eSports: Exploring a $1 Billion Industry

“An estimated 60 million people watched teams of professional eSports players compete for $1 million in prize money.”

In 2015, 65 million people tuned into TV sets and computer screens around the world to watch the biggest event in show business. The Academy Awards, which was hosted by Neil Patrick Harris, ate up column inches for weeks before and after the event aired. Bookmakers took bets; entertainment reporters speculated. But all that was no surprise: it was the Oscars, after all.

Barely 18 months later, almost as many people tuned in to watch a very different event and one that generated little fanfare in the mainstream press. It was the League of Legends World Championship final, the biggest event in the world of video games. An estimated 60 million people watched[1]teams of professional eSports players compete for $1 million in prize money. The activity that so many Millennials remember being told would rot the mind, encourage idleness or simply lead to nothing useful in future, was announcing itself to the world in such a way that it could no longer be ignored.

But eSports has a longer history than you might think. The first event took place in 1972[2], when Stamford University offered students the chance to compete at Spacewar and potentially win a year-long subscription to Rolling Stone magazine[3]. In 1980, the first real video game competition was held: the Space Invaders Championship drew 10,000 participants[4] and received considerable media attention at the time. And it was a similar story throughout the 1980s and 1990s, with new companies emerging, records being broken and interest in video games increasing. The wider media, however, were slow to keep up.

But as with so much else, the Internet changed everything. For the first time, competitive gaming online became an option; PC games exploded in popularity, and companies including Nintendo and Blockbuster, sensing money to be made, started to sponsor tournaments. Nevertheless, it was an offline game that went down in eSports history. Red Annihilation, a Quake tournament, took place in May 1997[5]. Dennis Fong, competing under the username “Thresh”, took home the prize: it was a red Ferrari owned by the game’s co-creator.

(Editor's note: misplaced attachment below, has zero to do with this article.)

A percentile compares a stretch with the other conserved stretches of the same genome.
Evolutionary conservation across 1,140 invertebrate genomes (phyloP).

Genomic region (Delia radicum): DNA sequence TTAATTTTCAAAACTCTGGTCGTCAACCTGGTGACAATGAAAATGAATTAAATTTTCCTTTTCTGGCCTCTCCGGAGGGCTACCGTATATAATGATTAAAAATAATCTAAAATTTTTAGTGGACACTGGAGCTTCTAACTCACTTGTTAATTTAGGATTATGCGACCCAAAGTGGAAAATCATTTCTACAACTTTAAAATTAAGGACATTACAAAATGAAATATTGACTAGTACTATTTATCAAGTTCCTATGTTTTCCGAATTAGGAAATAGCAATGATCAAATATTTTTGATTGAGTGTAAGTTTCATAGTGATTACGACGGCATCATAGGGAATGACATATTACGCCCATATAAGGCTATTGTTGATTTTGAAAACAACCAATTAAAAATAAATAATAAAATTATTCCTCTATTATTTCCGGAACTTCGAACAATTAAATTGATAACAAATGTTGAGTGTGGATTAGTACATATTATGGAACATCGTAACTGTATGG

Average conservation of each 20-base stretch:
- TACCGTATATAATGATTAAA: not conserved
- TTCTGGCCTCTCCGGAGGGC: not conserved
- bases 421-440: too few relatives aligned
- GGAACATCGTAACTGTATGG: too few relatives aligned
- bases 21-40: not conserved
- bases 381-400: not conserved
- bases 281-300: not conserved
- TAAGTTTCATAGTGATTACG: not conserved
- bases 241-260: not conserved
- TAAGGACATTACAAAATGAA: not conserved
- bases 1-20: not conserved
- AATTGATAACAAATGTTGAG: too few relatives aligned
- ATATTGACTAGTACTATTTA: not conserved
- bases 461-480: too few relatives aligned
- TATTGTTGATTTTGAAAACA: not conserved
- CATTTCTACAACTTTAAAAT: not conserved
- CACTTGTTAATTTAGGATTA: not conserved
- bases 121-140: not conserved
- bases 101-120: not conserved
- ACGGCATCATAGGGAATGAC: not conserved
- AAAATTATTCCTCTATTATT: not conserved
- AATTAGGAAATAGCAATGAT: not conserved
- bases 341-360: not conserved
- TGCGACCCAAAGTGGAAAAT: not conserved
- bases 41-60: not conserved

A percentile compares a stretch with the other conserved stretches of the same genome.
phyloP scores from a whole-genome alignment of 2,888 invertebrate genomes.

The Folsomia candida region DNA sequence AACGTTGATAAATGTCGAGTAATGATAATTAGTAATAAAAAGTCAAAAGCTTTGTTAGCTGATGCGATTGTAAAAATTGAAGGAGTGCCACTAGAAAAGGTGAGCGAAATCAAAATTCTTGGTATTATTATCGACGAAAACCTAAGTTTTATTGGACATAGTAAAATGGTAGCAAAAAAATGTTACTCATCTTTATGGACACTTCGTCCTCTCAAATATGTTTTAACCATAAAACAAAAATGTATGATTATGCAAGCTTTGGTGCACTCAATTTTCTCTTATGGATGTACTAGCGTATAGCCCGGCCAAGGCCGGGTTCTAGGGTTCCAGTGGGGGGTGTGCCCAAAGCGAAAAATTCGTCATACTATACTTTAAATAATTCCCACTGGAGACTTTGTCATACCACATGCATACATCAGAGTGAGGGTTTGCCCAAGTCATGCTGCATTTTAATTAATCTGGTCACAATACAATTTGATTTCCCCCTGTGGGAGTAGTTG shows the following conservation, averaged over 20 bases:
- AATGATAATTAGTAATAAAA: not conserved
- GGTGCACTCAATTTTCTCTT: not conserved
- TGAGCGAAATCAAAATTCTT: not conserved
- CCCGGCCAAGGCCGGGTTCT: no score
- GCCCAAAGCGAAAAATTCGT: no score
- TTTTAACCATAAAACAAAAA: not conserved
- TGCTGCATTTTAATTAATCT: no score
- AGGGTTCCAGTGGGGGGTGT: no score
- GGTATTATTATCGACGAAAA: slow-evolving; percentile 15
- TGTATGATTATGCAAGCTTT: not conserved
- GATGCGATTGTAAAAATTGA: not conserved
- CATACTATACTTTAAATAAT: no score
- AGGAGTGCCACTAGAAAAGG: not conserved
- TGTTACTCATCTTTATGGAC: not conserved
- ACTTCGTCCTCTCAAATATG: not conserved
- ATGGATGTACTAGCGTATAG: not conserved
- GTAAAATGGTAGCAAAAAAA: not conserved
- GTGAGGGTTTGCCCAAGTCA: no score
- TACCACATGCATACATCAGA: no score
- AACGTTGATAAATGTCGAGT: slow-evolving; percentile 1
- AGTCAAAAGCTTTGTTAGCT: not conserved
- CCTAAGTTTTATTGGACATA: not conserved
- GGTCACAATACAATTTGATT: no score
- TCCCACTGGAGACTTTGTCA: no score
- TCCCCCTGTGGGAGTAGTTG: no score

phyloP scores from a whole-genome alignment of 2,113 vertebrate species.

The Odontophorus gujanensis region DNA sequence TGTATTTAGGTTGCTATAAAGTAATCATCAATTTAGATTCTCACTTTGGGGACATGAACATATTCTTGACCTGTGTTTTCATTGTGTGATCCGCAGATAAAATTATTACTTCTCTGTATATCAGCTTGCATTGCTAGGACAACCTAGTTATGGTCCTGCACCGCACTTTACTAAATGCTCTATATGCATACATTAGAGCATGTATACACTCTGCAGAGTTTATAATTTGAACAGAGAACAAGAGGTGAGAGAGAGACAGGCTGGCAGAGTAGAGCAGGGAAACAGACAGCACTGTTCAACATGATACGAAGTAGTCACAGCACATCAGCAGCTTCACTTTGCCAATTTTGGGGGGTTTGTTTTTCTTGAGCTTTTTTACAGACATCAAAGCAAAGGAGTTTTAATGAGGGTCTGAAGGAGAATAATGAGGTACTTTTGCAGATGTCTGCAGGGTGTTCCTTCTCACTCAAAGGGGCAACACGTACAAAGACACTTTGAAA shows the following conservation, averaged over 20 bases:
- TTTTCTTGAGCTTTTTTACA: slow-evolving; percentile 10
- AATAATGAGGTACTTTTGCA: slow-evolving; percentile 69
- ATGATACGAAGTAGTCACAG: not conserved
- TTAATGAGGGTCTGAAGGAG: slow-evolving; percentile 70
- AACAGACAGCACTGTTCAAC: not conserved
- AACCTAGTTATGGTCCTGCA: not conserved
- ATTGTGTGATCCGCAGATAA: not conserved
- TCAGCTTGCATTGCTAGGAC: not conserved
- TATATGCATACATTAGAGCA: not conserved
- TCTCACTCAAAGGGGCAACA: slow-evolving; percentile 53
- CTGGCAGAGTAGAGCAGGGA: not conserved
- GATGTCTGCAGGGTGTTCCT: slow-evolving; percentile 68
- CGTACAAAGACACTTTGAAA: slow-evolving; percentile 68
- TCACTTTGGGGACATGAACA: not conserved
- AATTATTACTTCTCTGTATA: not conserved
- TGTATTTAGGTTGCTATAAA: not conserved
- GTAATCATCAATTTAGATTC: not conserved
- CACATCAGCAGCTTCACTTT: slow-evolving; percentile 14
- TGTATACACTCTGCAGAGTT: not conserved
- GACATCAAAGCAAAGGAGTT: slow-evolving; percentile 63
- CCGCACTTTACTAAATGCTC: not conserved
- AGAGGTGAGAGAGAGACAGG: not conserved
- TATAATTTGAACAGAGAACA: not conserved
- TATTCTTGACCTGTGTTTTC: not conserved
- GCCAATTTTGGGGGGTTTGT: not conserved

“In 2017 it was reported that “about half of the UK population” plays video games.”

From that point that the industry began to grow rapidly. Competitive leagues were developed; international tournaments were created. Prize money went up and up, drawing more – and better – players, and soon millions were paying to watch eSports at the highest level. All this was helped along by the forcing of video games into mainstream culture. The games themselves become more complex. Starcraft and its successor titles made gamers think more strategically and rely less on quick reflexes, while gamers talking while they played became some of YouTube’s biggest earners[6] Even television characters such as Joaquin Phoenix’s character in Spike Jonze’s Her, plays video games in his near-future Los Angeles apartment to relax. In 2017 in was reported that “about half of the UK population” plays video games.

“Goldman Sachs predicted in 2017 that the market will grow at 22% year-on-year”

Today, eSports is big business indeed. The video game industry is now bigger than Hollywood[7], eSports degrees are now offered at universities, and sports clubs including Paris Saint-Germain are investing in the development of competitive eSports teams[8]. Goldman Sachs predicted in 2017 that the market will grow at 22% year-on-year[9]. The increasing speed and reliability of the Internet, the rapid development of games and supporting technology, combined with the “mainstreaming” of games suggests a future in which eSports is one of the most popular sports around.

With the possible usage of video games to help youngsters engage with issues such as climate change, and the development of apps designed to help the user learn foreign languages, keep their brain young, solve problems or develop focus; video games are also showing their worth in other areas, prompting a general reconsideration of the stereotypes and preconceptions surrounding gaming. And then there’s virtual reality, the implications of which are mind-boggling. eSports and some more “physical” sports could theoretically merge to a degree, so that gamers could play football against the likes of Lionel Messi and Cristiano Ronaldo from their bedrooms.

Video games, then, aren’t going away. The opposite, in fact: they’re embedding themselves more deeply into our culture and proving again and again in doing so why they’re here to stay. Will we one day see an eSports champion scoop Sports Personality of the Year? Will a prime-time television slot be given over to a highly competitive game of FIFA or Madden or Call of Duty? In a world moving as quickly as ours, perhaps it is too early to make predictions. But all the evidence is pointing towards it…

[1] Dot Esports, [2] eSports, [3] Rolling Stone, [4] Ultimate History of Video Games, [5] British Esports Association, [6] Business Insider UK, [7] Yahoo Finance, [8] Paris Saint-Germain Esports, [9] Business Insider UK,

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